- Some people just don’t want or need more than one or two friends.
- Some people are not able to maintain friendships by long-distance, or if they are at a different life stage than you.
- Some are not able to maintain friends with their single friends if they are in a relationship, or with their coupled friends if they are single.
- Some are embarrassed if they are less successful than you, or don’t feel they have much in common with you if they have more.
- Some were around you at a bad time in their life, and because you bring up those memories, are uncomfortable being around you now.
There are a lot of reasons for the division. Most of those reasons don’t have anything at all to do with you.
I’ve been surprised with treasured friends who have so willingly left my life with (seemingly) no regret or looking back. Others have miraculously stayed in spite of obstacles.
I love when people come back into my life from my past and we get to reconnect the friendship. For many of my friends, time and distance don’t seem to change us. Give us a few minutes together, and it is just like it was 20 years ago.
I can only think of one friend I had a somewhat confrontational breakup with. He had drug issues and I saw what it was doing to his life. I had to tell him I couldn’t be around him anymore. It tore me up. But if he ever wanted to renew the friendship, it would happen. If he is clean.
There are some friends who just seemed disinterested in our friendship and I had to just release on the level of “If you love something set it free. If it comes back to you, it is yours.”
Some came back into my life, and some didn’t. At some point, you have to just let yourself be OK with that and take it as it comes - and be thankful for those who have stayed.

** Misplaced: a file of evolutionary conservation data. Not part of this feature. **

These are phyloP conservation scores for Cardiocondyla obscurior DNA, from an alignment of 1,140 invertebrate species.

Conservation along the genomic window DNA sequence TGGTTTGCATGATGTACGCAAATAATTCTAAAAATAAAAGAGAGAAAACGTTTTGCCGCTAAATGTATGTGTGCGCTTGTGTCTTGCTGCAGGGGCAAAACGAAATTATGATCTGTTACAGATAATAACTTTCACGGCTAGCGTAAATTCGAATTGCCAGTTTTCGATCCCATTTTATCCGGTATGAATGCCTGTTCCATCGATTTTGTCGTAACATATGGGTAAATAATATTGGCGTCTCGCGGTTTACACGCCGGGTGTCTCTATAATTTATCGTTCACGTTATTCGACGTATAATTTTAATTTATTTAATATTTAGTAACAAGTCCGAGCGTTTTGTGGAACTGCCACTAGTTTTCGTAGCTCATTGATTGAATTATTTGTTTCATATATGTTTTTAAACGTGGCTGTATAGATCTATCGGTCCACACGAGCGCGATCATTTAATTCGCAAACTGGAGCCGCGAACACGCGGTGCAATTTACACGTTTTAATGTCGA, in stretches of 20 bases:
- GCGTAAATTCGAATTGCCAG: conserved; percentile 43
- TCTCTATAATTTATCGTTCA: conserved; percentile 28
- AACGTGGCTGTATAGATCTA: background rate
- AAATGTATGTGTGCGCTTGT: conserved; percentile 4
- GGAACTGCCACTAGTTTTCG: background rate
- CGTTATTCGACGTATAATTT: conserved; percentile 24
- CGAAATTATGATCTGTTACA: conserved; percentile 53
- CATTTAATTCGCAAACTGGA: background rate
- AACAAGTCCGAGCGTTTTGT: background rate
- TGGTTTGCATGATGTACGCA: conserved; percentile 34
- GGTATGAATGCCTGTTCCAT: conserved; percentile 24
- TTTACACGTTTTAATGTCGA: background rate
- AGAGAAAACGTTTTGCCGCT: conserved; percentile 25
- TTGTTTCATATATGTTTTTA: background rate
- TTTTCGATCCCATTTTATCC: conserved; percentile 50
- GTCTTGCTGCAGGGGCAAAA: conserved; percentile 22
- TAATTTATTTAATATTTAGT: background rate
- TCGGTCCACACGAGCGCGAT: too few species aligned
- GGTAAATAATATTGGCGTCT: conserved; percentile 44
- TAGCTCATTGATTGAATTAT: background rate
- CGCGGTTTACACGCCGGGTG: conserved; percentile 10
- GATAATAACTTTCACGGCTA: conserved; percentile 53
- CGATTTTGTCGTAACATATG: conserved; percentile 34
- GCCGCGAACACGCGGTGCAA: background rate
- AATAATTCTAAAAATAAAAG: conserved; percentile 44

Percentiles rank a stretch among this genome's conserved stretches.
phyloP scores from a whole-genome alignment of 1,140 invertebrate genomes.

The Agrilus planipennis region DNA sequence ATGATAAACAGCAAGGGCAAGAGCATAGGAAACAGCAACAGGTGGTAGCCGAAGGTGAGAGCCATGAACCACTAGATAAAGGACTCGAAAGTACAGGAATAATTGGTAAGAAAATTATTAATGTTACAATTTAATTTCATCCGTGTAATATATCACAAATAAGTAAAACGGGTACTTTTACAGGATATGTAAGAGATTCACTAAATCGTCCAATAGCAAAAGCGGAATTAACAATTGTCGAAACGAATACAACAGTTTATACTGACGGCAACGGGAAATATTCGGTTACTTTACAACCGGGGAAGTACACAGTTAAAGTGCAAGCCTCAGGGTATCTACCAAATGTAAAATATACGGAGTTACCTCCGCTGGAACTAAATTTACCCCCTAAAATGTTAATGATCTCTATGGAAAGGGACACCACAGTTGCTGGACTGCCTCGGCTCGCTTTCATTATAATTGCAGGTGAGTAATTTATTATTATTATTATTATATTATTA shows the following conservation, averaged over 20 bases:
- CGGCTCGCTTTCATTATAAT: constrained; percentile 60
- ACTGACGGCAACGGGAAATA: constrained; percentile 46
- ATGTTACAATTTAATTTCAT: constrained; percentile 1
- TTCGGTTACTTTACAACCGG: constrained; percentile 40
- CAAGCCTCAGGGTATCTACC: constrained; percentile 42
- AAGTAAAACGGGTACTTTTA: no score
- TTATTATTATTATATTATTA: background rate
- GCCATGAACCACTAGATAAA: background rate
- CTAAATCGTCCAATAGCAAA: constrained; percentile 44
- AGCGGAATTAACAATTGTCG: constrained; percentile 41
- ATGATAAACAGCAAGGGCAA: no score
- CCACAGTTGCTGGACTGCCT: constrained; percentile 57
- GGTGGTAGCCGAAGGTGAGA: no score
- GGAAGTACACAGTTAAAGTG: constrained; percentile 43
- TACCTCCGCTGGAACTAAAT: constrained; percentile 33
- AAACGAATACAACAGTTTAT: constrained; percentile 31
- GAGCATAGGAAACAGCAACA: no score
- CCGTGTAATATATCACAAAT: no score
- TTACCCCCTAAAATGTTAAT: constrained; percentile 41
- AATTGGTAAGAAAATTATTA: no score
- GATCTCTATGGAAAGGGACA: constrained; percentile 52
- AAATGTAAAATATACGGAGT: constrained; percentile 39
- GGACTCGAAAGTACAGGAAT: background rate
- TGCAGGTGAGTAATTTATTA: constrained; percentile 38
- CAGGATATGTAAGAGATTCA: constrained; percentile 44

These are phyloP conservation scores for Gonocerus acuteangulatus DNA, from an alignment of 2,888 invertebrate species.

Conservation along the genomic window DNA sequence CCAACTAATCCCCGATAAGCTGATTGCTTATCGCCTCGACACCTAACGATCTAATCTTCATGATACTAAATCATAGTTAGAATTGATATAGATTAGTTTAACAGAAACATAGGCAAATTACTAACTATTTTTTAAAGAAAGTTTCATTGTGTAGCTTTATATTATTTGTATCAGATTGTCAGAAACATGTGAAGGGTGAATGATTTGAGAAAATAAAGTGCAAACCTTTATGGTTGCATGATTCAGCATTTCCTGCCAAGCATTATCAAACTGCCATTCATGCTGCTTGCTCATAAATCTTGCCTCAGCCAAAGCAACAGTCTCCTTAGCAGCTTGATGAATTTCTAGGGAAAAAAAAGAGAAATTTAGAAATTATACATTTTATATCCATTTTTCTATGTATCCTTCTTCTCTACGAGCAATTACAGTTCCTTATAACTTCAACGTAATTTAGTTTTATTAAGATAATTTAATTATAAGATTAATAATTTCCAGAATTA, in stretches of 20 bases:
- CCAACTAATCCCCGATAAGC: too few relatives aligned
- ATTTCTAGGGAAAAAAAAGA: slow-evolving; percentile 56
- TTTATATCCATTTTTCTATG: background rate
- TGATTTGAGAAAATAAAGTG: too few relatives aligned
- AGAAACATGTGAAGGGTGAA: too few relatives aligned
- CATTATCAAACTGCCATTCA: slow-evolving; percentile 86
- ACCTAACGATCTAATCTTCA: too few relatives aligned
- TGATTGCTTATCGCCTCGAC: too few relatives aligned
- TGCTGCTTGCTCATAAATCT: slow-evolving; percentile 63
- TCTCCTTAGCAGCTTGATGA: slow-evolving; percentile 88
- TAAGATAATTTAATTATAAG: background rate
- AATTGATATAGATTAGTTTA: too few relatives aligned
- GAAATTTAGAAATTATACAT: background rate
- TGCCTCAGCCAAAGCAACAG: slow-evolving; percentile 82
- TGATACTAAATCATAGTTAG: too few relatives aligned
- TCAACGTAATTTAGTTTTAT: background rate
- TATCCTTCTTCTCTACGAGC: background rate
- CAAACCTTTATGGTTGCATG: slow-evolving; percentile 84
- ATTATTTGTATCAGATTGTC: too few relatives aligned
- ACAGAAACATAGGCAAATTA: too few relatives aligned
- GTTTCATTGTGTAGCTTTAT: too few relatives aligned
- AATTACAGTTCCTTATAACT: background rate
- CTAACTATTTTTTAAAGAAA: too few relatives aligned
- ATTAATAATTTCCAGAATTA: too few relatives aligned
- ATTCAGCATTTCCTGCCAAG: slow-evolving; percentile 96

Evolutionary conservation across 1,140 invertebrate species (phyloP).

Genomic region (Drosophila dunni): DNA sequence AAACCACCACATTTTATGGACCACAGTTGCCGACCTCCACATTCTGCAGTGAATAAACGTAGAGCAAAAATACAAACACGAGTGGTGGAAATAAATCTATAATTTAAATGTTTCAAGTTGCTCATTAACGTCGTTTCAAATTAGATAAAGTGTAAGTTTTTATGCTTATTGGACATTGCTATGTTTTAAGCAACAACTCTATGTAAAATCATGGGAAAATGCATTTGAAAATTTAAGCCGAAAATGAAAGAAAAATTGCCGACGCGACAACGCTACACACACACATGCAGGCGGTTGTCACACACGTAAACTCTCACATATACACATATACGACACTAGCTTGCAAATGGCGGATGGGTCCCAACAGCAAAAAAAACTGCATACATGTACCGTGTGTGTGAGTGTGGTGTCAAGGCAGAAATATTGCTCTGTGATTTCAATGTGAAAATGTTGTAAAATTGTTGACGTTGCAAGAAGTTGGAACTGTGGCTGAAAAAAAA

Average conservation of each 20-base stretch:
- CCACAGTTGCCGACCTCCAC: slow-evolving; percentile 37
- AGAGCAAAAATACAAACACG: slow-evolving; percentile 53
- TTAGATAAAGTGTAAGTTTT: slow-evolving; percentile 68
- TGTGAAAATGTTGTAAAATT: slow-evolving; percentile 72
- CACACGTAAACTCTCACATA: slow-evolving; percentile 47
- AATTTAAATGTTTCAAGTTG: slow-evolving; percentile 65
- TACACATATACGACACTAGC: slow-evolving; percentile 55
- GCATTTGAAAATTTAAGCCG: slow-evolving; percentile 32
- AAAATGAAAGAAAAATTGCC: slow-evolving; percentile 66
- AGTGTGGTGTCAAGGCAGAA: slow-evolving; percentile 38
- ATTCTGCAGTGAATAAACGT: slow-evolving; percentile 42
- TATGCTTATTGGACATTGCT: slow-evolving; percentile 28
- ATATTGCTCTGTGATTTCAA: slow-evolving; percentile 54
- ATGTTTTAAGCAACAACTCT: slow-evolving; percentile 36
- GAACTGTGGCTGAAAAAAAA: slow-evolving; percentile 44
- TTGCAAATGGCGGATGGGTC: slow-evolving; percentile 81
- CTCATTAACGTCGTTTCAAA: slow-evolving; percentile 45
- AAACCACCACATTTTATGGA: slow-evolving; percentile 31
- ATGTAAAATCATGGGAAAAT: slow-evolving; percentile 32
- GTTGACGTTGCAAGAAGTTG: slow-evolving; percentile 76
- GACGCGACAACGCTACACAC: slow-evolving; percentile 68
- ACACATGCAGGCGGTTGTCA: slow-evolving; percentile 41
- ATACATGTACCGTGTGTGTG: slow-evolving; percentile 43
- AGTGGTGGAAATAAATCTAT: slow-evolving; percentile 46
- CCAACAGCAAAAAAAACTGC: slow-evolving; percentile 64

Most friendships are journeys. With most, you venture in different directions and your paths merge in and out. Some you share the path with for a long time. Some friends you need to lead, some you follow. In most, you will walk side by side.
But all friendships, like all relationships, require a bit of commitment, a bit of work. All friendships should encourage you to be better, kinder, more fulfilled, more joyful. All should see your potential and purpose and push you towards it.
While they should accept that you have weaknesses, they shouldn’t encourage you to be weak. If they do, maybe you’ve gotten confused about the definition of friendship and that is something that you need to work on.
Great friends are your biggest supporters - and want your life to mean something. You feel the same about them. Those are the kind of friends that you deserve and those are the ones you need to hold close around you. We only have so much time on this earth - why invest in those who don’t light up when they see your face?
Those who don’t seem to notice the real and magnificent you? It's OK to let them float away.
Have you downloaded the News Break app? It's a great way to stay in touch with the subjects and writers you love. Download it here.